Perfect poems are the only buil­dings
there always will be stan­ding.
Where are they now the proud palaces,
once towe­ring here ?
When the power is in me my brush
shakes five holy moun­tains.
What does it concerns me all the things
people want of glo­ry, power, rich­ness and honour –
what is that against wri­ting poe­try ?
Before I kneel for them the yel­low river
should flow in the direc­tion of its sources.”

 

SdV : Could you tell us some­thing about the ori­gin of the poem 'Visit from My Father', with these mar­vel­lous lines : "On my bul­le­tin board hang seven­teen bills./ Throw them away,/ he says, they'll come back again!" and how it was crea­ted ?

NH : My father was a far­mer and sex­ton (he loo­ked after the ceme­te­ry in the vil­lage), eco­no­mics was not his hob­by, and often the wal­let was emp­ty. When the post­man arri­ved, my mother stood with the bills and asked what to do with them. Throw them away, he said, they'll come back again. My father died many years ago, but in lone­ly moments he still comes to visit to dis­cuss the situa­tion. And like far­ming poe­try isn't the most pro­fi­table pro­fes­sion, there’s rare­ly real money in poe­try – but per­haps there is after all some kind of balance in life ; there isn’t either much poe­try in money.
This is the per­so­nal impe­tus for the poem. But if a poem should be of inter­est to any other than the poet, it must in some sense be emble­ma­tic. When I write a poem about my Dad, the poem must be so exem­pla­ry that the rea­der can move in and take over the poem and be there with his own father. I'm not oiling the rea­der with my pri­vate fee­lings and reflec­tions – that would prevent him from using the poem to any­thing at all, then it would just be about me. The poem must be desi­gned or deve­lo­ped such that the rea­der can feel at home there with his per­so­nal thoughts and fee­lings and make the words to his own words. Now they belong to her or to him. So in the end my per­so­nal expe­riences are com­ple­te­ly unim­por­tant, I have writ­ten the poem and han­ded it over to the rea­der, to eve­ryone. My father never got a pas­sport, but the poem has been on stage in China and Dubai, and it seems to work also in Arabic and Chinese. Everybody has a father.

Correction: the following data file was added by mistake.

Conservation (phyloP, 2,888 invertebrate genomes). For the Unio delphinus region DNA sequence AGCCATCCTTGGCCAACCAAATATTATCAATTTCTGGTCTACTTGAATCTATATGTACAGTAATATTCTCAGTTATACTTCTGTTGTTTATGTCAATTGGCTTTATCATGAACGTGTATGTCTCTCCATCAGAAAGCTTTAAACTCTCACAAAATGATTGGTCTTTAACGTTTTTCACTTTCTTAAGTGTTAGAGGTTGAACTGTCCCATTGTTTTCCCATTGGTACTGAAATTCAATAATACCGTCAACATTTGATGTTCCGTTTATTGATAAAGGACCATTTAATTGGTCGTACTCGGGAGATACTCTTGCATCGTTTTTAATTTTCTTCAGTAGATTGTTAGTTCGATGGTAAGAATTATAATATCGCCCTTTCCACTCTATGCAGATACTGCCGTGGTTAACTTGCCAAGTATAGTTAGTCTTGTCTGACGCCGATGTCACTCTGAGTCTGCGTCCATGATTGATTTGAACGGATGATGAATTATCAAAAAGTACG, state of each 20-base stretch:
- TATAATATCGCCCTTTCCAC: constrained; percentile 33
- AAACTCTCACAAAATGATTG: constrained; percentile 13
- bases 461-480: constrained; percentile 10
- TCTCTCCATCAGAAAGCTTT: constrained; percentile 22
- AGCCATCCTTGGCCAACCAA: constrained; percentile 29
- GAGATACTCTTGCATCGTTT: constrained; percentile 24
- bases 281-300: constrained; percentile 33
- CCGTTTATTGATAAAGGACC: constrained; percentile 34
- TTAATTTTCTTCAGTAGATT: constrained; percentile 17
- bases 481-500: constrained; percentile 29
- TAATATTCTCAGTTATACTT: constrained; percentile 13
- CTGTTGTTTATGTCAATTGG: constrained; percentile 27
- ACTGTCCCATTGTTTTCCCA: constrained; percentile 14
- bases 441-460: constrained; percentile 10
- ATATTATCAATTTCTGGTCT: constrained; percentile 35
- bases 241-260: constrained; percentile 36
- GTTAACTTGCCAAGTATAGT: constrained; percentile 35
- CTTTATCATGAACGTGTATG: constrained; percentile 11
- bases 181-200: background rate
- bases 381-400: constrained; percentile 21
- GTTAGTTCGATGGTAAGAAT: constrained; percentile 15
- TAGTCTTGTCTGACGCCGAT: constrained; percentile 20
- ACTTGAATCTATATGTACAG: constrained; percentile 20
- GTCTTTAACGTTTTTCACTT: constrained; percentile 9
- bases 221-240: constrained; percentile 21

SdV : How do you usual­ly start a poem ? (is it a word, a verse, an image, some­thing else ?)

NH : Poetry is such a futile acti­vi­ty, I’m sure most poets know the fee­ling. My wife is a concert pia­nist, eve­ry mor­ning she sits down at the pia­no, and I go to my office. Often nothing hap­pens. I am there, the words are there, and nothing hap­pens. On a good day my confu­sion and doubt maybe leads to a poem. It is the dai­ly prac­tice and the contact with the writ­ten mate­rial which some­times bring elec­tri­ci­ty to lan­guage and let the words sparkle. I write slow­ly or in spurts, but things are often left to wait a while before they are publi­shed. They lie there and matures. And some­times it's per­haps much later when I look at the mate­rial again and sud­den­ly rea­lize that here it is : this is a poem. When it hap­pens it is because the text holds sur­prises even for me. So the pro­cess is still somew­hat of a mys­te­ry. A new poem is a gift, it can hap­pen sud­den­ly, on the street, in traf­fic, while you take care of dai­ly chores, a lit­tle epi­pha­ny. But a good poem is more sel­dom than a dead bad­ger on the free­way or a UFO.

 

SdV : Such nice, true verses like : “The new lovers kiss each other’s fin­ger­tips /​ I do know that.” – seem the result of a good obser­va­tor. Do you look around a lot for ins­pi­ra­tion ?